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Showing the inequality holds for an interval (?)

  • #1
Showing the inequality holds for an interval (???)

Homework Statement


Hi, my homework question is:

Show that the inequality
[itex]\sqrt{2+x}[/itex]<2+[itex]\frac{x}{4}[/itex] holds [itex]\forall[/itex]x[itex]\in[/itex][-2,0]

Homework Equations





The Attempt at a Solution


I tried using IVT or bisection method, but they are just for existence of a root. How can I show it holds for all x in the interval [-2,0]? Would taking the derivative of the function
[itex]\sqrt{2+x}[/itex]-2-[itex]\frac{x}{4}[/itex] lead me anywhere? Like finding maximum or minimum points? Thanks a lot for any help.
 

Answers and Replies

  • #2
Dick
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Find the roots of sqrt(2+x)-(2-x/4)=0. The use the roots to sketch a graph. Where your graph is negative is where sqrt(2+x)<(2-x/4), right?
 
  • #3


Find the roots of sqrt(2+x)-(2-x/4)=0. The use the roots to sketch a graph. Where your graph is negative is where sqrt(2+x)<(2-x/4), right?
Thanks, Dick, but when I try finding roots of [itex]\sqrt{2+x}[/itex]-(2+[itex]\frac{x}{4}[/itex])= 0, what I get is:

2+x = [[itex]\frac{x}{4}[/itex]]2+4+x
x2/16+2=0
but it is not possible. How should I proceed from here? Is there a mistake?
 
  • #4
Dick
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Thanks, Dick, but when I try finding roots of [itex]\sqrt{2+x}[/itex]-(2+[itex]\frac{x}{4}[/itex])= 0, what I get is:

2+x = [[itex]\frac{x}{4}[/itex]]2+4+x
x2/16+2=0
but it is not possible. How should I proceed from here? Is there a mistake?
No, no mistake. If there are no roots or singularities then that difference must always be positive or always be negative since it doesn't cross zero. Which is it?
 
  • #5


x2/16+2 must always be positive for all intervals of x. If we put the inequality sign instead of 0, the statement is true. Should I express it like: 'Since x2/16+2>0 is true for all x, then it also holds for x[itex]\in[-2,0][/itex]' ? Is this a formal statement?
 
  • #6
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That's formal enough for me.
 
  • #7


Thanks a lot, I had thought I should solve for a specific case, but this is also true :)
 
  • #8
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If you want to get fancy, you can say this: Since the inequality is true for all real numbers, it's true a fortiori, for x [itex]\in[/itex] [-2, 0].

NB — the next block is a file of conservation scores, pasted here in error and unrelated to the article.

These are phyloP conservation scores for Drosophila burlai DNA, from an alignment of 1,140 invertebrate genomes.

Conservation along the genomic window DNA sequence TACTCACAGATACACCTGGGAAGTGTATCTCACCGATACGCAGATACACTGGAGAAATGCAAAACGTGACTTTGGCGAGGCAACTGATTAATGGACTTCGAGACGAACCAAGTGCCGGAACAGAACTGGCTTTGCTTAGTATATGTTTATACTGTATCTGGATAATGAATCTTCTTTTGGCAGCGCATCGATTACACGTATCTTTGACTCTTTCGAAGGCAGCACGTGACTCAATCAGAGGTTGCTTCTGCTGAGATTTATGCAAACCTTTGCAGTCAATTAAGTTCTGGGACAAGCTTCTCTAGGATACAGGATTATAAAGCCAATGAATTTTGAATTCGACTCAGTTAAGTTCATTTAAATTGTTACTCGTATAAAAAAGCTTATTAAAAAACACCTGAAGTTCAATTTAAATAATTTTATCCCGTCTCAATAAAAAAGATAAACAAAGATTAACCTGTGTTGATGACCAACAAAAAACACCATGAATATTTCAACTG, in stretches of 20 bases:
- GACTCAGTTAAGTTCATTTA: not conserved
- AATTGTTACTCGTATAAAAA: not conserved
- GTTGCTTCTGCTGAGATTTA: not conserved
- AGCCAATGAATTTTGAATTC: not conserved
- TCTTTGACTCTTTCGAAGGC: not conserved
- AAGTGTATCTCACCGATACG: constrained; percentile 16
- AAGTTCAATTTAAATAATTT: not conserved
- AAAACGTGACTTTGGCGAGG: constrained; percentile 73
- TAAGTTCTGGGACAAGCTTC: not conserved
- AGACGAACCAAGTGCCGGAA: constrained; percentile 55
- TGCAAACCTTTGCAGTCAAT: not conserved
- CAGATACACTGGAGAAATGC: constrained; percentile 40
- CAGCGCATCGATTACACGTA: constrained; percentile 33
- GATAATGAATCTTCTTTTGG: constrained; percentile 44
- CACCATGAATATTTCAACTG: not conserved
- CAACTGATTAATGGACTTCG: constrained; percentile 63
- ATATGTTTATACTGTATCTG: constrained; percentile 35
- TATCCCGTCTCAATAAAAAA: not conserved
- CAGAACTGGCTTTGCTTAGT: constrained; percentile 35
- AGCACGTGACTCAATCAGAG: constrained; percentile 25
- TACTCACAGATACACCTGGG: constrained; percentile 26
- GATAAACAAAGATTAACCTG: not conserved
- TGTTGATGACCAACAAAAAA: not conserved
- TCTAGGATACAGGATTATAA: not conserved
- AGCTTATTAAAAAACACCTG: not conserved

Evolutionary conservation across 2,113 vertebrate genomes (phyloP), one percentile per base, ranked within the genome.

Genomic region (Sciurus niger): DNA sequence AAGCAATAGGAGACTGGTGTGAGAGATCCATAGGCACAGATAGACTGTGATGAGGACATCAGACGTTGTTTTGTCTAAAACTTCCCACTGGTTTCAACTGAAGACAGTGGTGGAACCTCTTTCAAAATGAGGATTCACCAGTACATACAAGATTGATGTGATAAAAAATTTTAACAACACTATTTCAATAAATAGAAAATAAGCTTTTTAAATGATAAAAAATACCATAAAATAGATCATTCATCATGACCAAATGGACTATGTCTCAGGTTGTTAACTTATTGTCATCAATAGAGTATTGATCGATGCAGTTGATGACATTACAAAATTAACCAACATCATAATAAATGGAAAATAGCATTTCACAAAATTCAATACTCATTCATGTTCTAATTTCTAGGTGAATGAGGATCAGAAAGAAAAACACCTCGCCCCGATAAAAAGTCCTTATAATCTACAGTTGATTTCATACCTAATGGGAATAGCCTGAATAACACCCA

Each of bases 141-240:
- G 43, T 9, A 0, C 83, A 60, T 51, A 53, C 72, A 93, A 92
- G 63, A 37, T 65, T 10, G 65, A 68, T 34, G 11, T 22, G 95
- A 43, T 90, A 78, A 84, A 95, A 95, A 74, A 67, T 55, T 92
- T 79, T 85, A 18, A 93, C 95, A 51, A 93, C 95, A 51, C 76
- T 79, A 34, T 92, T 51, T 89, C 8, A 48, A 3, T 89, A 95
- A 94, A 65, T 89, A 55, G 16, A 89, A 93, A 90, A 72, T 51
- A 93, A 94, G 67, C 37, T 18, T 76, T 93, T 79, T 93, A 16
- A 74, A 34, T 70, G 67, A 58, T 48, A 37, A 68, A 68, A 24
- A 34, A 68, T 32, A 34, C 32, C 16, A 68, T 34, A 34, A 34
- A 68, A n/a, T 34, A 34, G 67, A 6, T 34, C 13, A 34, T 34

Loosely translated, the italicized phrase means "even more strongly."
 
  • #9
Dick
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Thanks a lot, I had thought I should solve for a specific case, but this is also true :)
I think you should. So far you've only shown the curves sqrt(2+x) and 2+x/4 don't cross, since they are never equal. So one is always greater than the other one. To say WHICH one is greater, I would test them at, say, x=(-2).
 
  • #10


I think you should. So far you've only shown the curves sqrt(2+x) and 2+x/4 don't cross, since they are never equal. So one is always greater than the other one. To say WHICH one is greater, I would test them at, say, x=(-2).
Thanks, Dick. If I take x= -2, then I get [itex]\sqrt{-2+2}[/itex]< 2+ [itex]\frac{(-2)}{4}[/itex], which is 0 < [itex]\frac{3}{2}[/itex]. It also holds for 0, then [itex]\sqrt{2+x}[/itex] < 2+[itex]\frac{x}{4}[/itex] in the interval [-2,0]. Now how should I proceed? How can I show this holds for every number in this interval?
I'm a bit confused :confused:
 
  • #11
Dick
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Thanks, Dick. If I take x= -2, then I get [itex]\sqrt{-2+2}[/itex]< 2+ [itex]\frac{(-2)}{4}[/itex], which is 0 < [itex]\frac{3}{2}[/itex]. It also holds for 0, then [itex]\sqrt{2+x}[/itex] < 2+[itex]\frac{x}{4}[/itex] in the interval [-2,0]. Now how should I proceed? How can I show this holds for every number in this interval?
I'm a bit confused :confused:
Because you showed the graphs don't cross because there are no values where they are equal. So sqrt(x+1) is ALWAYS greater than 2+x/4 for any x>=(-2). It's true on [-2.infinity). So it must also be true on [-2,0].
 
  • #12


Wow, drawing their graphs shows everything clearly. sqrt(2+x) is always smaller than 2+x/4. Hence, this is true for every interval that they are defined (x>=-2).

Thanks for your time and effort, Dick and Mark :) You were a great help.
 

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